[rfc-i] Font selection for RFCs

Paul Kyzivat pkyzivat at alum.mit.edu
Tue Oct 28 15:06:41 PDT 2014


On 10/28/14 4:43 PM, Nico Williams wrote:
> On Mon, Oct 27, 2014 at 8:45 PM, "Martin J. Dürst"
> <duerst at it.aoyama.ac.jp> wrote:
>> On 2014/10/28 06:01, Heather Flanagan (RFC Series Editor) wrote:
>>> My biggest challenge in this area is a question of what typeface to
>>> use that includes enough Unicode characters to be useful, has and
>>> acceptable license, and includes at least a mono-space font and
>>> hopefully a variable-width font as well.  But that's a subject for its
>>> own thread, and it's something I'm talking to a typography expert about.
>>
>> [...]
>>
>> For a start, there are extremely few typefaces that include both a
>> mono-space and a variable-width variant. The requirements are already set
>> [...]
>
> The two are probably for different purposes anyways, right?
> (mono-space largely being needed for code examples and such)

Another requirement for the mono-space font is that it work well for 
ascii art. (E.g., good looking vertical bars, slashes and backslashes 
that line up properly on different lines, "+" lining up with vertical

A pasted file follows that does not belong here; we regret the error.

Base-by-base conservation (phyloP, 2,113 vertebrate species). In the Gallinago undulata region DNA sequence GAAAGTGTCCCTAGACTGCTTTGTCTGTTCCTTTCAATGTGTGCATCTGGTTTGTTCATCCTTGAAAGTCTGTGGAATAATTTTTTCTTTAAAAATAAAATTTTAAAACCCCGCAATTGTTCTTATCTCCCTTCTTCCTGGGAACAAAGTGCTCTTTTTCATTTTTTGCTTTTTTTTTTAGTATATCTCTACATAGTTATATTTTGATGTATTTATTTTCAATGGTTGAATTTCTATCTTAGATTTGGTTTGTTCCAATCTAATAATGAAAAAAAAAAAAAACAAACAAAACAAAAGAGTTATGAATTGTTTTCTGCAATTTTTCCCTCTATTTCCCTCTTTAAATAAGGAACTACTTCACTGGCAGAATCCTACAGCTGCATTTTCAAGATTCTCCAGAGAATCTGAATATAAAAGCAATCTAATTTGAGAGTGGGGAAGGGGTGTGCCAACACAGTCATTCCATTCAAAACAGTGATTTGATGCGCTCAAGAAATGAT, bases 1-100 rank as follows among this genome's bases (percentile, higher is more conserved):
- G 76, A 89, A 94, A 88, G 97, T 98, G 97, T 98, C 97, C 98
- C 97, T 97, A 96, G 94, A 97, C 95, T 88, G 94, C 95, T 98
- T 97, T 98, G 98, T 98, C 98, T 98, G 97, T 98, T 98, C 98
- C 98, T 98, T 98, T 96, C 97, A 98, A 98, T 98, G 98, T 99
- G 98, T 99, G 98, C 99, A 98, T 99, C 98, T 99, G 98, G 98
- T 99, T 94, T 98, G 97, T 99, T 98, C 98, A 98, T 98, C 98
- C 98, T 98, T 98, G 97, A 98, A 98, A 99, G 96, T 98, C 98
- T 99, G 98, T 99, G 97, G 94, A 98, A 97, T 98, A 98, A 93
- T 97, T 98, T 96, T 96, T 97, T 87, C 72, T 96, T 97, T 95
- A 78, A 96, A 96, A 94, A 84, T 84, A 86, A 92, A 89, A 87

bar, etc.)

Is it a requirement to have more than ascii with mono-spaced fonts?

>> The next issue is coverage of Unicode. There are some fonts that have a fair
>> [...]
>
> Again, we shouldn't need wide coverage for mono-space fonts, just for
> variable-width fonts.
>
>> Also, creating a font, in particular if it's supposed to cover a significant
>> part of Unicode, is a lot of work, and needs a lot of different expertise.
>> [...]
>
> Hopefully that's not something anyone wants the RSE, ISOC, or related,
> to be doing.
>
>> Then there is the issue of different languages having different font
>> preferences. The most widely known example is Chinese vs. Japanese. Although
>> the characters are the same, and legible either way, the fonts that the
>> Chinese are used to and the fonts that the Japanese are used to are quite
>> different. Showing a Japanese text with a standard Chinese font feels weird,
>> and the same the other way round. That's why XML and HTML have xml:lang/lang
>> attributes, and we should make sure they are usable. [...]
>
> I suspect this is also why Unicode used to have language tag codepoints.
>
> This is probably a problem that I bet the RSE will have to deal with.
> I'm glad you pointed it out.

Can we perhaps have an assortment of unicode fonts, and have the 
formatters choose one based on what code points are used in the text? 
(That won't work in all cases, but maybe in most common cases.)

	Thanks,
	Paul

>> Today's technology is pretty much able to handle this. Advanced font
>> technology allows to create 'combined' fonts collected from various sources.
>> But may have to pay somebody to do that for you. What's easier is to use
>> CSS, which also comes with machinery (language selectors, @font-face)
>> specifically designed for some of these issues.
>
> But CSS won't help with all the output formats that the RSE will be
> producing, right?
>
> Nico
> --
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